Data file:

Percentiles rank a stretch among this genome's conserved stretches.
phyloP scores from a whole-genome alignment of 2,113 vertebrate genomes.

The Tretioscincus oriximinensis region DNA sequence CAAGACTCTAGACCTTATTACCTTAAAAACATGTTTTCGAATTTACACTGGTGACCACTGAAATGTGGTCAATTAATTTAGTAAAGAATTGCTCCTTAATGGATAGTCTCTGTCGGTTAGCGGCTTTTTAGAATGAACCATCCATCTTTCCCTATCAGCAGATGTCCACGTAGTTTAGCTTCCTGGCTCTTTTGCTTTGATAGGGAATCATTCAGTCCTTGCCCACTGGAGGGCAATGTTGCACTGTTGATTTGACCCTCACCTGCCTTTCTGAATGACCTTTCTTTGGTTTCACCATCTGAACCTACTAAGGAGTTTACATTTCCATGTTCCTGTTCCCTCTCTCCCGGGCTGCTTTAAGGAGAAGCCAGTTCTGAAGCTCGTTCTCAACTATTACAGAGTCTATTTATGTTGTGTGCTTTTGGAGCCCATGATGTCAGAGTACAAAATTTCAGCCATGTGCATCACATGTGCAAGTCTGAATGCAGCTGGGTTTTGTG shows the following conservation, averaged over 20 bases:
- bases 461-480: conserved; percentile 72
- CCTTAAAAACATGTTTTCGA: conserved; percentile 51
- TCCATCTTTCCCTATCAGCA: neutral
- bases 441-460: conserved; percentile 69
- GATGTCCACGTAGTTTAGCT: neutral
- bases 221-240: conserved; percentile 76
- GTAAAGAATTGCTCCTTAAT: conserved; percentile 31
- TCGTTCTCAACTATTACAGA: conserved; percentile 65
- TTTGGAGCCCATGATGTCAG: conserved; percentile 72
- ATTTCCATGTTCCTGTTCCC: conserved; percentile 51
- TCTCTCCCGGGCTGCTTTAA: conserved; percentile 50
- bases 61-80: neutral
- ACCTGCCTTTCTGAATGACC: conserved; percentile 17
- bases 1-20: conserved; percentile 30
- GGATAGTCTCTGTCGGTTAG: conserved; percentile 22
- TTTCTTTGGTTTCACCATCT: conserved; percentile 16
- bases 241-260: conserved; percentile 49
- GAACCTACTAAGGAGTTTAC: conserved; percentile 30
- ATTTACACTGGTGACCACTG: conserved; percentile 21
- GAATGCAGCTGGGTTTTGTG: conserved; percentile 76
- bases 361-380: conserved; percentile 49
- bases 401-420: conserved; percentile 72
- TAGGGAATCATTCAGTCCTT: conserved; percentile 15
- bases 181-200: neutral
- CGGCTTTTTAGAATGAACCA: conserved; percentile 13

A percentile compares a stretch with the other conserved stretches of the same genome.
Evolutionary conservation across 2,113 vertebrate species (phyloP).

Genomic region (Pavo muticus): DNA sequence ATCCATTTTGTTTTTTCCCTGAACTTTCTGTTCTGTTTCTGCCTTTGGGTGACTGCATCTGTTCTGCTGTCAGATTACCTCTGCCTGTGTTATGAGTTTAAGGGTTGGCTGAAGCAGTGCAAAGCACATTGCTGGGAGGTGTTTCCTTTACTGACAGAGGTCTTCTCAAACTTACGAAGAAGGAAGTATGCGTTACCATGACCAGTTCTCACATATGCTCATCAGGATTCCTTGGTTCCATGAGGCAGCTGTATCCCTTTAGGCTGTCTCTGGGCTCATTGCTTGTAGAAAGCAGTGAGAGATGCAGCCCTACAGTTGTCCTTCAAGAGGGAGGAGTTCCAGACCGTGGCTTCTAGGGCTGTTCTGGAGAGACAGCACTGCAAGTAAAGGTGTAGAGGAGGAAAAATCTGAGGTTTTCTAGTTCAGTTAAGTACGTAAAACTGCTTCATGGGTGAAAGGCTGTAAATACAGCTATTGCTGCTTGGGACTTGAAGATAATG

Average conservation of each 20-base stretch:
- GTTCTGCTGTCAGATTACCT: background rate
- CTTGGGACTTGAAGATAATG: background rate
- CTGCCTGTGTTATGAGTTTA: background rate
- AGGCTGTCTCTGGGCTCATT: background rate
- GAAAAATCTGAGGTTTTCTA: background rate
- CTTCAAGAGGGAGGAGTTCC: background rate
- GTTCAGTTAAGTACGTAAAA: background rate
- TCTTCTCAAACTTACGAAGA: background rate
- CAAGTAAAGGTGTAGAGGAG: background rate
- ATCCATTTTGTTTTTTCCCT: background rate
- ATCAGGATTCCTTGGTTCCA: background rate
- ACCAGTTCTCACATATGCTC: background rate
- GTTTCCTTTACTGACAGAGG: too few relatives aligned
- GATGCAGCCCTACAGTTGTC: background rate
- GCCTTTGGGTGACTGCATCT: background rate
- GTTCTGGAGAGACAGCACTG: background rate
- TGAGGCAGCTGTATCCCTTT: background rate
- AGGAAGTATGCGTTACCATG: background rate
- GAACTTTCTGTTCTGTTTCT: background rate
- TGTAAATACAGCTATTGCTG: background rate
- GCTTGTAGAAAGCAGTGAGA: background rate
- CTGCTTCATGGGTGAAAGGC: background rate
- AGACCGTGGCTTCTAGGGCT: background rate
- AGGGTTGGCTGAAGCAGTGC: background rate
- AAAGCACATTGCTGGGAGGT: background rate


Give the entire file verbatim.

Percentiles rank a stretch among this genome's conserved stretches.
phyloP scores from a whole-genome alignment of 2,113 vertebrate genomes.

The Tretioscincus oriximinensis region DNA sequence CAAGACTCTAGACCTTATTACCTTAAAAACATGTTTTCGAATTTACACTGGTGACCACTGAAATGTGGTCAATTAATTTAGTAAAGAATTGCTCCTTAATGGATAGTCTCTGTCGGTTAGCGGCTTTTTAGAATGAACCATCCATCTTTCCCTATCAGCAGATGTCCACGTAGTTTAGCTTCCTGGCTCTTTTGCTTTGATAGGGAATCATTCAGTCCTTGCCCACTGGAGGGCAATGTTGCACTGTTGATTTGACCCTCACCTGCCTTTCTGAATGACCTTTCTTTGGTTTCACCATCTGAACCTACTAAGGAGTTTACATTTCCATGTTCCTGTTCCCTCTCTCCCGGGCTGCTTTAAGGAGAAGCCAGTTCTGAAGCTCGTTCTCAACTATTACAGAGTCTATTTATGTTGTGTGCTTTTGGAGCCCATGATGTCAGAGTACAAAATTTCAGCCATGTGCATCACATGTGCAAGTCTGAATGCAGCTGGGTTTTGTG shows the following conservation, averaged over 20 bases:
- bases 461-480: conserved; percentile 72
- CCTTAAAAACATGTTTTCGA: conserved; percentile 51
- TCCATCTTTCCCTATCAGCA: neutral
- bases 441-460: conserved; percentile 69
- GATGTCCACGTAGTTTAGCT: neutral
- bases 221-240: conserved; percentile 76
- GTAAAGAATTGCTCCTTAAT: conserved; percentile 31
- TCGTTCTCAACTATTACAGA: conserved; percentile 65
- TTTGGAGCCCATGATGTCAG: conserved; percentile 72
- ATTTCCATGTTCCTGTTCCC: conserved; percentile 51
- TCTCTCCCGGGCTGCTTTAA: conserved; percentile 50
- bases 61-80: neutral
- ACCTGCCTTTCTGAATGACC: conserved; percentile 17
- bases 1-20: conserved; percentile 30
- GGATAGTCTCTGTCGGTTAG: conserved; percentile 22
- TTTCTTTGGTTTCACCATCT: conserved; percentile 16
- bases 241-260: conserved; percentile 49
- GAACCTACTAAGGAGTTTAC: conserved; percentile 30
- ATTTACACTGGTGACCACTG: conserved; percentile 21
- GAATGCAGCTGGGTTTTGTG: conserved; percentile 76
- bases 361-380: conserved; percentile 49
- bases 401-420: conserved; percentile 72
- TAGGGAATCATTCAGTCCTT: conserved; percentile 15
- bases 181-200: neutral
- CGGCTTTTTAGAATGAACCA: conserved; percentile 13

A percentile compares a stretch with the other conserved stretches of the same genome.
Evolutionary conservation across 2,113 vertebrate species (phyloP).

Genomic region (Pavo muticus): DNA sequence ATCCATTTTGTTTTTTCCCTGAACTTTCTGTTCTGTTTCTGCCTTTGGGTGACTGCATCTGTTCTGCTGTCAGATTACCTCTGCCTGTGTTATGAGTTTAAGGGTTGGCTGAAGCAGTGCAAAGCACATTGCTGGGAGGTGTTTCCTTTACTGACAGAGGTCTTCTCAAACTTACGAAGAAGGAAGTATGCGTTACCATGACCAGTTCTCACATATGCTCATCAGGATTCCTTGGTTCCATGAGGCAGCTGTATCCCTTTAGGCTGTCTCTGGGCTCATTGCTTGTAGAAAGCAGTGAGAGATGCAGCCCTACAGTTGTCCTTCAAGAGGGAGGAGTTCCAGACCGTGGCTTCTAGGGCTGTTCTGGAGAGACAGCACTGCAAGTAAAGGTGTAGAGGAGGAAAAATCTGAGGTTTTCTAGTTCAGTTAAGTACGTAAAACTGCTTCATGGGTGAAAGGCTGTAAATACAGCTATTGCTGCTTGGGACTTGAAGATAATG

Average conservation of each 20-base stretch:
- GTTCTGCTGTCAGATTACCT: background rate
- CTTGGGACTTGAAGATAATG: background rate
- CTGCCTGTGTTATGAGTTTA: background rate
- AGGCTGTCTCTGGGCTCATT: background rate
- GAAAAATCTGAGGTTTTCTA: background rate
- CTTCAAGAGGGAGGAGTTCC: background rate
- GTTCAGTTAAGTACGTAAAA: background rate
- TCTTCTCAAACTTACGAAGA: background rate
- CAAGTAAAGGTGTAGAGGAG: background rate
- ATCCATTTTGTTTTTTCCCT: background rate
- ATCAGGATTCCTTGGTTCCA: background rate
- ACCAGTTCTCACATATGCTC: background rate
- GTTTCCTTTACTGACAGAGG: too few relatives aligned
- GATGCAGCCCTACAGTTGTC: background rate
- GCCTTTGGGTGACTGCATCT: background rate
- GTTCTGGAGAGACAGCACTG: background rate
- TGAGGCAGCTGTATCCCTTT: background rate
- AGGAAGTATGCGTTACCATG: background rate
- GAACTTTCTGTTCTGTTTCT: background rate
- TGTAAATACAGCTATTGCTG: background rate
- GCTTGTAGAAAGCAGTGAGA: background rate
- CTGCTTCATGGGTGAAAGGC: background rate
- AGACCGTGGCTTCTAGGGCT: background rate
- AGGGTTGGCTGAAGCAGTGC: background rate
- AAAGCACATTGCTGGGAGGT: background rate